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How I began my anti-money laundering career

If you’re thinking of what your next move will be after law enforcement, there’s always a need for seasoned investigators in financial crimes prevention


Upon retiring from the NYPD in 2005, I found myself thrust into the world of anti-money laundering, working as a consultant on a bank Lookback project.

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Legend has the term originated from Al Capone’s practice of operating laundromats around Chicago as fronts where the proceeds from his bootlegging operations were “cleaned.” Dramatized on film in such classics as “Scarface” and “Goodfellas,” and in series like “The Sopranos” and “Breaking Bad,” defines it as money laundering as “…the disguising of financial assets so they can be used without detection of the illegal activity that produced them. Through money laundering, the criminal transforms the monetary proceeds derived from criminal activity into funds with an apparently legal source.”

Upon retiring from the NYPD in 2005, I found myself thrust into the world of anti-money laundering, working as a consultant on a bank Lookback project. A “Lookback” may be ordered by federal authorities when a regulatory review reveals an institution failed to appropriately investigate and/or report unusual activity.

Although the anti-money laundering industry had been around since the 70s, it received a horrific and sobering wake-up call on the morning of September 11, 2001. In the wake of the attacks, it became apparent that the terrorists had used the U.S. banking system practically undetected to move monies that funded their activities both internationally and domestically. In part, this resulted in the creation of the USA PATRIOT Act that afforded banks new tools to help combat terrorist financing, and incidentally, money laundering and tax evasion.

My entry into the world of financial surveillance took place amid a perfect storm of need, ability and nepotism. Brian Hagerty, a former partner of mine, had retired six months prior to me at the rank of lieutenant. After posting his already impressive resume online, he soon found himself helming a team of contractors on a Lookback being conducted on a domestic bank recently purchased by a foreign financial institution. Not long after, I joined that project, already in progress. Since that time, I have worked as an anti-money laundering investigator (as a consultant/contractor or full-time employee) at numerous multinational financial institutions.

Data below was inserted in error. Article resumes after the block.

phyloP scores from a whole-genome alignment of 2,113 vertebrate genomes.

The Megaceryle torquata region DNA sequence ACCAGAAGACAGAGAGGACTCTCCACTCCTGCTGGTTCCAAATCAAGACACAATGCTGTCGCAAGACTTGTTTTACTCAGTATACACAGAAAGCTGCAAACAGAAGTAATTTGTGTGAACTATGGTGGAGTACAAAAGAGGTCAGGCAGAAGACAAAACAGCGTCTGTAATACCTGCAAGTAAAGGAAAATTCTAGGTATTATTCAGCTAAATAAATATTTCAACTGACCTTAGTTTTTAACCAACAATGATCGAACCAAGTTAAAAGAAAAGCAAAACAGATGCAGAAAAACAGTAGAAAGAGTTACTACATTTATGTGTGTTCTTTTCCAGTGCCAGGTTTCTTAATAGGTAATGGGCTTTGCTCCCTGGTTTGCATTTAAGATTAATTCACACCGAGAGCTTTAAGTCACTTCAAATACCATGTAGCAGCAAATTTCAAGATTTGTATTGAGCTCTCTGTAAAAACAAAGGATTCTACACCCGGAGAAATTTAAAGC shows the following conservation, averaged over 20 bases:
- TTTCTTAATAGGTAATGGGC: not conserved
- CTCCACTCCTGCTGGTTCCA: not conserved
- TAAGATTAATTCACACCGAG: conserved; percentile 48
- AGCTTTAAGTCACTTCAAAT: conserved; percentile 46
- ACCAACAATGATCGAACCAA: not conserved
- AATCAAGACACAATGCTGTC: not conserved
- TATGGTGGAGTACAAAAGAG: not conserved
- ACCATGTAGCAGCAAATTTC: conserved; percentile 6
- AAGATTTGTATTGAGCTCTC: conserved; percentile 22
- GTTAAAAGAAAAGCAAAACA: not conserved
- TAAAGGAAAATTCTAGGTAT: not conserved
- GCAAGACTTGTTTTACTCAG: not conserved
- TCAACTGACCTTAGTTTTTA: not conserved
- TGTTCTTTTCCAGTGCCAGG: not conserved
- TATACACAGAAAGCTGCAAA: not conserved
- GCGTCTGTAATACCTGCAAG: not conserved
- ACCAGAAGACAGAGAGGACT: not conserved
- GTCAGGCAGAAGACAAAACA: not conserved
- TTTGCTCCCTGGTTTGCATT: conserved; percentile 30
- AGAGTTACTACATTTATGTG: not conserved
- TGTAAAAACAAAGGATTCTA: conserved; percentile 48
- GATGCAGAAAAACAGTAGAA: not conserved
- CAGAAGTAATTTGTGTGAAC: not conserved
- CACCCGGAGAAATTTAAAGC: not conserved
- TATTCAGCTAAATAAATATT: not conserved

Starting a career in financial crimes prevention

The world of anti-money laundering has changed a great deal in the almost two decades since I entered the field. First and foremost, the name; sometime over the past decade, “anti-money laundering” morphed into “financial crimes prevention.” As I am often asked by law enforcement officers how they can best position themselves to transition to a second career in financial crimes prevention, I decided to interview Brian and two former colleagues about the advice they would offer cops seeking to start a new chapter in their lives.

Brian’s second career in financial crimes prevention took him from middle to upper management, serving at the director level at firms such as HSBC, Chase and Deutsche Bank.

“Compared to now, 2005 was the Dark Ages. Back then there was a great urgency, and most people were hired as consultants,” he said recently over coffee. “Now, the industry has caught up with itself, and there’s been a shift toward recruiting people right out of college. This provides a great advantage in terms of employees being up to speed on technology. But the flip side of that is there can sometimes be a lack of maturity, and of course, little to no real-world experience. For example, younger people will sometimes hesitate in identifying something as suspicious.”